Two scenarios occur shortly after a motor vehicle accident. Your own automobile insurance carrier or a carrier providing PIP benefits may call you and request a recorded statement also known as an Examination Under Oath. This is a sworn statement conducted by your insurance carrier and although required should never be given without retaining an attorney experienced in accident law and procedure. The following is an excerpt of the statute mandating the insured/claimant’s contractual /statutory authority to request what is known as an EUO.
An insured seeking benefits under ss. 627.730–627.7405, including an omnibus insured, must comply with the terms of the policy, which include, but are not limited to, submitting to an examination under oath. The scope of questioning during the examination under oath is limited to relevant information or information that could reasonably be expected to lead to relevant information. Compliance with this paragraph is a condition precedent to receiving benefits. An insurer that, as a general business practice as determined by the office, requests an examination under oath of an insured or an omnibus insured without a reasonable basis is subject to §626.9541 Fla. Stat. (2016).
The second scenario occurs as follows:
After you have been in a car accident in Florida, the other driver’s insurance carrier will likely call you and say they want to take your recorded statement. Should you give a recorded statement to the insurance carrier? You may think this is a good time to tell your side of the story. After all, you’re not at fault for the crash. Under no circumstances should you comply with this request. This request is exactly that, the recorded statement is not required by statute and since there is no contract between the injured party and the carrier for the at fault party there is no requirement to submit to the request for a recorded statement. Again,under no circumstances should you comply with this request. The simple reason not to submit to a recorded statement is it becomes the story set in stone and impossible to change.
Another reason to seriously question if you should give a recorded statement to the insurance company is that it can be damaging to your case due to the nature of injuries that typically occur after a car crash. Immediately after a crash, your adrenaline is pumping and your heart is racing. All of us realize that motor vehicle accidents and the types of acceleration/deceleration injuries (a/k/a whiplash) often do not appear until a few days post-accident. You may not notice the amount of pain you’re in. The insurance adjuster will try to contact you for a statement shortly after your accident. If you decide to give them a recorded statement, you may say during your statement that you didn’t suffer any injuries or that you’re not in any pain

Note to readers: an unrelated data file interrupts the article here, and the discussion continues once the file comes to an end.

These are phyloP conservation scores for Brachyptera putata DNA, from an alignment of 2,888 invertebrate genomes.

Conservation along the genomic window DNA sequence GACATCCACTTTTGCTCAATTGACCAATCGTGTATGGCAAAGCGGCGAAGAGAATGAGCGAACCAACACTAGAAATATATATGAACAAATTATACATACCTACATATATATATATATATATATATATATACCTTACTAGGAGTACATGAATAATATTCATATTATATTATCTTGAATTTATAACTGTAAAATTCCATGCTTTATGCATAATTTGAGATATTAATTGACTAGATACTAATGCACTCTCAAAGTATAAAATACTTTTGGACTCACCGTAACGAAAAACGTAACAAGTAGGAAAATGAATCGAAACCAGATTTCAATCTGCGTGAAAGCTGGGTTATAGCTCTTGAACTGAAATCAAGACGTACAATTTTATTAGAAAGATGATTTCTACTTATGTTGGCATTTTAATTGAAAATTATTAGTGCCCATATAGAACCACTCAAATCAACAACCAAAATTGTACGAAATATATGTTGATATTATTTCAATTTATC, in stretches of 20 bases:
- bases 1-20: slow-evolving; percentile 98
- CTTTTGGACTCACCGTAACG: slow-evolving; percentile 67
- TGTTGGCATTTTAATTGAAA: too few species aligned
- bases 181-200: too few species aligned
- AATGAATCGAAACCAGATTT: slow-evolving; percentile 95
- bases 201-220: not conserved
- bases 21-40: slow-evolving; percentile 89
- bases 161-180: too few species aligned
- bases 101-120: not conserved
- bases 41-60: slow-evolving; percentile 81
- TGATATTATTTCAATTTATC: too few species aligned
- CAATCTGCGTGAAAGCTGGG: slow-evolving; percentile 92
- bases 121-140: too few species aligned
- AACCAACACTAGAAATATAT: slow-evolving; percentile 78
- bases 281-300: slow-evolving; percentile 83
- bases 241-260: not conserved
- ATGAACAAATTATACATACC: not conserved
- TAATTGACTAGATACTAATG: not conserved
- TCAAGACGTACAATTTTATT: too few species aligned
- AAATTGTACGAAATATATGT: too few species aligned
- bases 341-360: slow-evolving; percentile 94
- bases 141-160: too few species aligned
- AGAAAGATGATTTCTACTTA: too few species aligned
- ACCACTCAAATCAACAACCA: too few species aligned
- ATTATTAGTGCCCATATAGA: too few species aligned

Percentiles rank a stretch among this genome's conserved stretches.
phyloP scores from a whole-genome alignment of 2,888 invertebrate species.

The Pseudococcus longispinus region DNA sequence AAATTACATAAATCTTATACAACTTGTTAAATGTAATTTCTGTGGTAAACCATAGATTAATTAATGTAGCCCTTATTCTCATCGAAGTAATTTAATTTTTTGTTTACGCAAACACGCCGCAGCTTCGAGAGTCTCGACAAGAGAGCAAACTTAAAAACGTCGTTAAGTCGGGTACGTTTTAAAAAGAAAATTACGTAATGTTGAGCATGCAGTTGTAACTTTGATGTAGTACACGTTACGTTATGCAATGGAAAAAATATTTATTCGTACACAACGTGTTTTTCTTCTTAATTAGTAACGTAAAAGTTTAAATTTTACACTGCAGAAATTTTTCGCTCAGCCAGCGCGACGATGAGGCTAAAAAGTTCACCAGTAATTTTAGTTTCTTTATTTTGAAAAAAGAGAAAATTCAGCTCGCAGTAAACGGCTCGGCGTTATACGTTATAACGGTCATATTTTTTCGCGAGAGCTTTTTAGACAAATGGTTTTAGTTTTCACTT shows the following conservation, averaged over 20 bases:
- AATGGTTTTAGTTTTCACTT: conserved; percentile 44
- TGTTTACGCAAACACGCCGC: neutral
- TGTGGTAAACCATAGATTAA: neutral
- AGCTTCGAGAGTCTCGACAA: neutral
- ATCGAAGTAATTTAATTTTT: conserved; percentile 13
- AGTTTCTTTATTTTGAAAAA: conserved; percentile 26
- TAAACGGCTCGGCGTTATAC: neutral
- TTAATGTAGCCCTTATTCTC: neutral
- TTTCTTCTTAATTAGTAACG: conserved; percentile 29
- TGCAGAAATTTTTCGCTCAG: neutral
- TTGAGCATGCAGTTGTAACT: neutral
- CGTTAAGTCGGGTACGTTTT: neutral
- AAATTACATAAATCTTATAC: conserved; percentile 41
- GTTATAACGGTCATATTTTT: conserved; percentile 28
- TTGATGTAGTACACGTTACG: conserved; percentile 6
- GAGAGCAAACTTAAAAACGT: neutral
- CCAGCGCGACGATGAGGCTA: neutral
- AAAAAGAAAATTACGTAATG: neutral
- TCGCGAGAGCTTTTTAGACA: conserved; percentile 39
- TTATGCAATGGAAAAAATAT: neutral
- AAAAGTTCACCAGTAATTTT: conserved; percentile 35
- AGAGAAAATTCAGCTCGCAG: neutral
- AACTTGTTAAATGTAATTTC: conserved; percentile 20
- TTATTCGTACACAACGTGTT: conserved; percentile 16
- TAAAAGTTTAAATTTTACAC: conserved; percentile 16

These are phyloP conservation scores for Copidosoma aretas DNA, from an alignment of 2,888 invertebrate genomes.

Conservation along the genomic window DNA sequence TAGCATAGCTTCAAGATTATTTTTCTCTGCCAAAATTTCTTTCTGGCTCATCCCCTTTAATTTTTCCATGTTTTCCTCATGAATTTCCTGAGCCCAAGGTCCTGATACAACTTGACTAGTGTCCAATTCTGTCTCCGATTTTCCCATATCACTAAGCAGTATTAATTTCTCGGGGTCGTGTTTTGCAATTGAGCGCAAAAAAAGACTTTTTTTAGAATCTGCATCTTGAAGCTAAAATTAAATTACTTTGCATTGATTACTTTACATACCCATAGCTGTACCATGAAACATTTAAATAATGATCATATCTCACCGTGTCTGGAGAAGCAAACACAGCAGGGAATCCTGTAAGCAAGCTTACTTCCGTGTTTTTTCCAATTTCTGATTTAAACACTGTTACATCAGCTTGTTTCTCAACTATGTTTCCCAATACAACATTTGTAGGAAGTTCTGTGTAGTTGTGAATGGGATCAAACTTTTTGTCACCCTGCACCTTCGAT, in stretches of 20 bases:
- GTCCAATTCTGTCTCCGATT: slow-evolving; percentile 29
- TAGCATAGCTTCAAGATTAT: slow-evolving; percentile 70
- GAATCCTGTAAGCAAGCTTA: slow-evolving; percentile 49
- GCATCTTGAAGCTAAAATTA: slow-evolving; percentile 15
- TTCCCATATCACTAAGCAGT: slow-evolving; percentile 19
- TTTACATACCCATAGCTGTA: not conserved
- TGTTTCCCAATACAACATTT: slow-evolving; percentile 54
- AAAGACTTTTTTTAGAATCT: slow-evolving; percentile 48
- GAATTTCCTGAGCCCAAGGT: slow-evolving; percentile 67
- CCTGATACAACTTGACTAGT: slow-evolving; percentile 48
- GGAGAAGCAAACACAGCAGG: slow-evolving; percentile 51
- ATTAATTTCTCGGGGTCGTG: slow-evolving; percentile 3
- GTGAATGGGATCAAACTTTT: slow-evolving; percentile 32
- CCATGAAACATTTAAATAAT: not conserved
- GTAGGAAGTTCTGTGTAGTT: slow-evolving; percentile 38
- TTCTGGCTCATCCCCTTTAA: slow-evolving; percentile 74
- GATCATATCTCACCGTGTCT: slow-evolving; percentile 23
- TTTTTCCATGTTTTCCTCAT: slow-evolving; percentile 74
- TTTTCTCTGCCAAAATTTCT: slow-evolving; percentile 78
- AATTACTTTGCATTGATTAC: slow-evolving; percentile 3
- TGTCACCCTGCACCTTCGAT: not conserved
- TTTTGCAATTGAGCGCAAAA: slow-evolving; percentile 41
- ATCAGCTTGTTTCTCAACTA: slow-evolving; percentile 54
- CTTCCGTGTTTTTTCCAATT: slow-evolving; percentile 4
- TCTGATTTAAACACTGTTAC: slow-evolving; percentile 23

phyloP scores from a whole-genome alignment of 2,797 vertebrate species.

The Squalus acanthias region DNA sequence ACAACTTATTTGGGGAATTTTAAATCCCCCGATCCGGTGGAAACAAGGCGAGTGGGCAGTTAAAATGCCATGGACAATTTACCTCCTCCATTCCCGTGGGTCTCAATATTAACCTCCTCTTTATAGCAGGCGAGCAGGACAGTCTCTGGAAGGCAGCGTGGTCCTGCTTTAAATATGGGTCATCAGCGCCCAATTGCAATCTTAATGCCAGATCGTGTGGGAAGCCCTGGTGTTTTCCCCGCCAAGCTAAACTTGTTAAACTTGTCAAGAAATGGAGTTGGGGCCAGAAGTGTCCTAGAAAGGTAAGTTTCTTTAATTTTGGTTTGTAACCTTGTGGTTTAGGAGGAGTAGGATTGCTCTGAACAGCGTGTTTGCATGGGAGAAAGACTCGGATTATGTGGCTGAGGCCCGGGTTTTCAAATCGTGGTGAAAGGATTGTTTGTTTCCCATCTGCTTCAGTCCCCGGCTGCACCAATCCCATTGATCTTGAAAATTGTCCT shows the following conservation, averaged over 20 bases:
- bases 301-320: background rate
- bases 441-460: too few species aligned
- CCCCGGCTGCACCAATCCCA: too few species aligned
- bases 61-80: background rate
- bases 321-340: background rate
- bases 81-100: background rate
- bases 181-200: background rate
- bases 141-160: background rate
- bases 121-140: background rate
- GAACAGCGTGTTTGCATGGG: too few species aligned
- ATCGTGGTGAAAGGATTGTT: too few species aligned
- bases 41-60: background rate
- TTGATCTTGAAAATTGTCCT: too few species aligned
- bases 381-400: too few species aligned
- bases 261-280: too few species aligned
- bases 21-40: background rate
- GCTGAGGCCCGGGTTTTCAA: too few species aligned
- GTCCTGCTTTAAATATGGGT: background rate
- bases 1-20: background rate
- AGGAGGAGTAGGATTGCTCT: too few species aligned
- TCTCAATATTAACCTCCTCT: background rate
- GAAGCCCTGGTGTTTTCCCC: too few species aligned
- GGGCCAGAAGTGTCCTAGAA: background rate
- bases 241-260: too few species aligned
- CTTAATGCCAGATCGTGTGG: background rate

Then, a few days later, you may begin to experience stiffness, soreness, or pain. It turns out that you actually were injured from your car crash. However, your recorded statement to the insurance company says otherwise. It will become an uphill battle to get the other driver’s insurance company to pay your medical bills. They will argue that since you said you were not injured at the time of your statement, your medical bills are a “cash grab.” This can be an uphill battle for your attorney to fight against.
Don’t be fooled. This is an unfair claim practice. Let your lawyer know immediately. The other driver’s insurance carrier is not required to pay your bills unless ordered to do so by a judge after a trial. And they are unlikely to pay for anything until you are ready to settle your entire injury claim. Giving a recorded statement to the insurance carrier does not mean the insurance carrier will immediately begin to pay your medical bills. It is likely your statement will do more harm than good.
Because these tactics are so often used to fool injured car accident victims, our firm only allows, if at all, our clients to speak with the other driver’s insurance company when one of our attorneys is present. We make sure our clients are protected from the shady methods used by insurance companies.
If an insurance company is calling you for a recorded statement after a car crash, call DRG LAW FIRM today at 305 764-9907. One of our accident attorneys will advise you on the next steps to take.
§626.736(6)(g) Fla. Stat. (2016).